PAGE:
Communication Challenges: Yes, That Again!!

children talking with cans on string
Photo: Google Creative Commons, author unknown

Have you ever fallen into the pit of communication challenges? Or should I say miscommunication challenges? What an interesting phenomena it can be, if and when you have the detachment to notice you are in the pit and are able to name it as interesting!

More often it is experienced as a quagmire, an endless spiral into the depths of frustration and at times hopelessness.

Here are a few tips to reduce communication challenges, or at least to catch yourself when falling into the miscommunication pit.

1. First, tell the person you’d like to talk. Ask if now is a good time, or set up a time that isn’t rushed to have a chat. Don’t just launch into your frustration or complaint without the agreement of the other person.

2. Begin your interaction by bringing forth good will. Start by letting them know your big picture intention.  Hopefully, you want to work through the current issue to improve the relationship, or to expand the feelings of closeness between you.  Say something like, “I’m bringing this up because I really care about you and would like to get closer.”

3. Agree together that one person will be the speaker and one will be the listener. And that you will switch back and forth so each will have a chance to speak and be heard. Structured interactions help everyone when tension or emotions are high.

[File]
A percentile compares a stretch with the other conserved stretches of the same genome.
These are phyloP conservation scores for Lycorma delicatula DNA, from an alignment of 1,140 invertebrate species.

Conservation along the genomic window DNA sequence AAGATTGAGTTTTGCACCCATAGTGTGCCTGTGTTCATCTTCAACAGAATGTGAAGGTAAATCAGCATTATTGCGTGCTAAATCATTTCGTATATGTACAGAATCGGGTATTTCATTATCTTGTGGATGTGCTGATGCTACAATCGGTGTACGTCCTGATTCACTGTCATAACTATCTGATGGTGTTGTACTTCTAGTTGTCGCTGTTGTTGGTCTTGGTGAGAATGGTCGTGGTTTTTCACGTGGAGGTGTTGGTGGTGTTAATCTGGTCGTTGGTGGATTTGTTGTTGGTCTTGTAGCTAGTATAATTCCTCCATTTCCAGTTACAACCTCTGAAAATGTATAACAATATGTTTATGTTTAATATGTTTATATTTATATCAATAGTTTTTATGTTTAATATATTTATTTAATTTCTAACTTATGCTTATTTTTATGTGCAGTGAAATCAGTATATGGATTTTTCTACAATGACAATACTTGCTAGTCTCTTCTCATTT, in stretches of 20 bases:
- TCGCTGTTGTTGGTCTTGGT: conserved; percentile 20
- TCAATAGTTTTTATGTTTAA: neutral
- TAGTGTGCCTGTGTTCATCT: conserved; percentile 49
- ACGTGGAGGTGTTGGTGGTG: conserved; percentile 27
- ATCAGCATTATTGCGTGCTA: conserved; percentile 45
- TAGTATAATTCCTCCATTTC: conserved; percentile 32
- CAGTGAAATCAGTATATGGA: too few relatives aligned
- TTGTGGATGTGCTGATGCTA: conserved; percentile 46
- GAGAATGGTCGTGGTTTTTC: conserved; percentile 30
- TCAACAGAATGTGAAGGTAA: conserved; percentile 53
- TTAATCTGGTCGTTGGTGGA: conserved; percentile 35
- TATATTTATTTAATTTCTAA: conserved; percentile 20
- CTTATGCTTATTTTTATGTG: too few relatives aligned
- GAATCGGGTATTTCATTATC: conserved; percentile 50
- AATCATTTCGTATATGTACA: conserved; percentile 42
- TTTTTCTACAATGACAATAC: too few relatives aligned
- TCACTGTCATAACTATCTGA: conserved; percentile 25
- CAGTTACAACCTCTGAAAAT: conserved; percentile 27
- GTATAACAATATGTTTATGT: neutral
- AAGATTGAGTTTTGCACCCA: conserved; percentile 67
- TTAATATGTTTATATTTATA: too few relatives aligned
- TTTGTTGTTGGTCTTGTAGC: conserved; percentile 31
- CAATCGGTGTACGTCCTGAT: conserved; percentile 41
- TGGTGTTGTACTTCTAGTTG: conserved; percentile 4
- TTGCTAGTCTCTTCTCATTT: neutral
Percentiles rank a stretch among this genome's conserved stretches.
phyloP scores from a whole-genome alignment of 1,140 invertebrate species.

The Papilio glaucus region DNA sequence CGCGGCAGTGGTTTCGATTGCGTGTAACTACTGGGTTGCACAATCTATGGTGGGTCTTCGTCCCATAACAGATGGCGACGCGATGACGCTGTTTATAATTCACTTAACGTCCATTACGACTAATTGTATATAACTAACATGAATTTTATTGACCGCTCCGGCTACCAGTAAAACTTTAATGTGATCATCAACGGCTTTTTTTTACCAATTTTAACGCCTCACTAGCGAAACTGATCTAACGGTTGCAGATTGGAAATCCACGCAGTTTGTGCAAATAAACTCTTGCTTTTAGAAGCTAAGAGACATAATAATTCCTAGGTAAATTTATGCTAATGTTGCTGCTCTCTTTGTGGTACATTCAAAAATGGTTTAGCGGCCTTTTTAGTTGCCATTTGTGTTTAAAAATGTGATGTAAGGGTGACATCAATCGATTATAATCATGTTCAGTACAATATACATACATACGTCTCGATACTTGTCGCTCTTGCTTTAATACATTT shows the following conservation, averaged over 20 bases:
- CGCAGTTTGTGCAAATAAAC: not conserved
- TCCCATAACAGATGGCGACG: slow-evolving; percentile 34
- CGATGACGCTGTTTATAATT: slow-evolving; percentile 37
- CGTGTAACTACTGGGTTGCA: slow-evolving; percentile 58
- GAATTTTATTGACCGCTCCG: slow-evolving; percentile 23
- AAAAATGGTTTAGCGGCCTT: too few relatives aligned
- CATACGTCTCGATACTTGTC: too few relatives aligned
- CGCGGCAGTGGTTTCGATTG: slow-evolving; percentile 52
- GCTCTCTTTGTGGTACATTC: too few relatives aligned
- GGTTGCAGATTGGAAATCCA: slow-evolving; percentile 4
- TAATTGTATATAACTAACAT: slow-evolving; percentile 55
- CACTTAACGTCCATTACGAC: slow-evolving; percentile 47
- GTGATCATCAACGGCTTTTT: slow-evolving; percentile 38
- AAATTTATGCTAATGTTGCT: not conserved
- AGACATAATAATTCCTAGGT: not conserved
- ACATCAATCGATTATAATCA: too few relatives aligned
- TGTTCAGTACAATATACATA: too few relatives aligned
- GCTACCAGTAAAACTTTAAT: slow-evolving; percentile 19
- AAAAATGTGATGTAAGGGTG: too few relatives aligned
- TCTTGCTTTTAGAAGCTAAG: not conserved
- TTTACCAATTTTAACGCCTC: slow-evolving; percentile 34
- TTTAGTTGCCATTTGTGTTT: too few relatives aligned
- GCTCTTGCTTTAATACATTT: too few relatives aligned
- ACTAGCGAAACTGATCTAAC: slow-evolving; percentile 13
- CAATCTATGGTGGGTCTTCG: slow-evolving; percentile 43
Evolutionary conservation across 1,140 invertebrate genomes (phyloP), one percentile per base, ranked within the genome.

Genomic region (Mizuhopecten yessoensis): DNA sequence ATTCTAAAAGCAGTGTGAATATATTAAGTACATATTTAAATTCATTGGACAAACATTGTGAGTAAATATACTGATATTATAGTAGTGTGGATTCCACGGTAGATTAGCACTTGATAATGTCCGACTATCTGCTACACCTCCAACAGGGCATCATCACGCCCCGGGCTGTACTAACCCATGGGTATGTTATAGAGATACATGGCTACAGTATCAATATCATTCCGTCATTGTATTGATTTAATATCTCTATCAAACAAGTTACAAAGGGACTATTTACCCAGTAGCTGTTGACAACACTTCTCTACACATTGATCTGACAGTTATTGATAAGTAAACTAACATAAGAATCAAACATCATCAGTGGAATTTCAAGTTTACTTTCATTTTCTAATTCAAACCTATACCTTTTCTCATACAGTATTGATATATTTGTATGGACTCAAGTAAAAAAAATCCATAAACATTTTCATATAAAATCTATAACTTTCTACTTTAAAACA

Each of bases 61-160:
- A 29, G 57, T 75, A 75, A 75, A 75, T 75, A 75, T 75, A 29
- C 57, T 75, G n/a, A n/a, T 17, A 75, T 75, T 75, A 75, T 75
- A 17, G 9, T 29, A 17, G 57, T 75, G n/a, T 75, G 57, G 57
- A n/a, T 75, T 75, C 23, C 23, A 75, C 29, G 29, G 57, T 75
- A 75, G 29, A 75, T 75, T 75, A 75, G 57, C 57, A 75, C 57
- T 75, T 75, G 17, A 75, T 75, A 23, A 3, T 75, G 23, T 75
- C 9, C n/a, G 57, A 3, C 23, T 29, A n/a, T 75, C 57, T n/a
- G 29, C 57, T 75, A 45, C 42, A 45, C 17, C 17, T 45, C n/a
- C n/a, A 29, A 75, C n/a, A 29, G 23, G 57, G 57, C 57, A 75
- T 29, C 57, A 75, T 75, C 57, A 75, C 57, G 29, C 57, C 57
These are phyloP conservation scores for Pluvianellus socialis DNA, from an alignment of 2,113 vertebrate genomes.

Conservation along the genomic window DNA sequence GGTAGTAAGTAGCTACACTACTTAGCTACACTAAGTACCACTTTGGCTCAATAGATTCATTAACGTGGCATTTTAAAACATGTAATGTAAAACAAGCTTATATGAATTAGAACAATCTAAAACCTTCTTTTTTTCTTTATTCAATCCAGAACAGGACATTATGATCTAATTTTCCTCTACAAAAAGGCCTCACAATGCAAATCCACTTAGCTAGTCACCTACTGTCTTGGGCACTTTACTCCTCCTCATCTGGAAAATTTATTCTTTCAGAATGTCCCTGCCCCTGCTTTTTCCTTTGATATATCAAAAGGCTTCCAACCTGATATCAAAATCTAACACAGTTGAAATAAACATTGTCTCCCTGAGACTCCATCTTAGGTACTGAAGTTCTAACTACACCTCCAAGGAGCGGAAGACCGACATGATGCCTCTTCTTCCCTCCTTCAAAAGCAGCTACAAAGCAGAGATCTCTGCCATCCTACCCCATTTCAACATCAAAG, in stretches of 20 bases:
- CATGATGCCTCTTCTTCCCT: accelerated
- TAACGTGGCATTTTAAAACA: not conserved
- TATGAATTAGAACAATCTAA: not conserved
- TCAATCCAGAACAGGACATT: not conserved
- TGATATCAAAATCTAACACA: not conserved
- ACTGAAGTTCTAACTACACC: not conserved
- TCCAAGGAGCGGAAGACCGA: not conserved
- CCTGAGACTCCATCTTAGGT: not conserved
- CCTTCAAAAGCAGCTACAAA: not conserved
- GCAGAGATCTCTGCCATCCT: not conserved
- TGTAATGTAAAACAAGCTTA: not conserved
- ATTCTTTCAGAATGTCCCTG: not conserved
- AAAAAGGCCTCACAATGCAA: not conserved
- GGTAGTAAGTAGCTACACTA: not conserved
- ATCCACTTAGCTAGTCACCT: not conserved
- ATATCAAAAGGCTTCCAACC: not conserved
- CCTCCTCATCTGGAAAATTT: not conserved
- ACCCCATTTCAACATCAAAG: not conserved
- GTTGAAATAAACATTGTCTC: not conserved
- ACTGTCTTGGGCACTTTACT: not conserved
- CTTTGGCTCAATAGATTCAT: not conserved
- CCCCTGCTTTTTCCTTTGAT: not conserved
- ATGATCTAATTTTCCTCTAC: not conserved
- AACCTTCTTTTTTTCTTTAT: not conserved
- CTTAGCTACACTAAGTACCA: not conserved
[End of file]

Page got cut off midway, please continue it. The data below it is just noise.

4.  Speaker, take your side fully…by that I mean say all you need and want to say.

5. Listener tell the speaker what you’ve heard them say. This is an incredibly important step as most of us crave being heard and understood. (Tip for the listener: you can ask the speaker to speak a bit at a time, if too much information or communication feels overwhelming.)

5. In addition, express back to the speaker what you’ve heard, and venture a guess as to how the speaker is feeling. Remember the speaker is vulnerable, sharing them self deeply.  This calls for a feeling response from the listener. Not just the “I heard you say…” responses. Both what was said and the feeling of the speaker are very important reflections that let the speaker know they have been heard.

6. Then switch. Speaker become listener, listener become speaker.

7. Keep going until you feel a shift in the atmosphere between the two of you.  Even if it is subtle, note the change and appreciate what you both contributed.

I know the pit can feel bottomless but there really is hope! Practicing this method for processing difficult conversations can strengthen your communication skills.  For resources for effective dialogue, click here.

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About Rami Henrich, LCSW, Dipl. PW

Rami Henrich is a licensed clinical social worker and a Diplomate in Process-oriented Psychology (or Process Work), as well as a founding partner of LifeWorks Psychotherapy Center and North Shore Psychotherapy Associates. Rami has studied, taught and applied Process-oriented Psychology as developed by Arnold Mindell, Ph.D., for over 13 years. She has a special interest in working with relationship difficulties and those who identify as living an alternative lifestyle. Rami is a certified Imago Relationship Therapist as well as is a frequent speaker on topics including: Sex Positivity: Therapist Bias; Rank & Power; and Polyamory.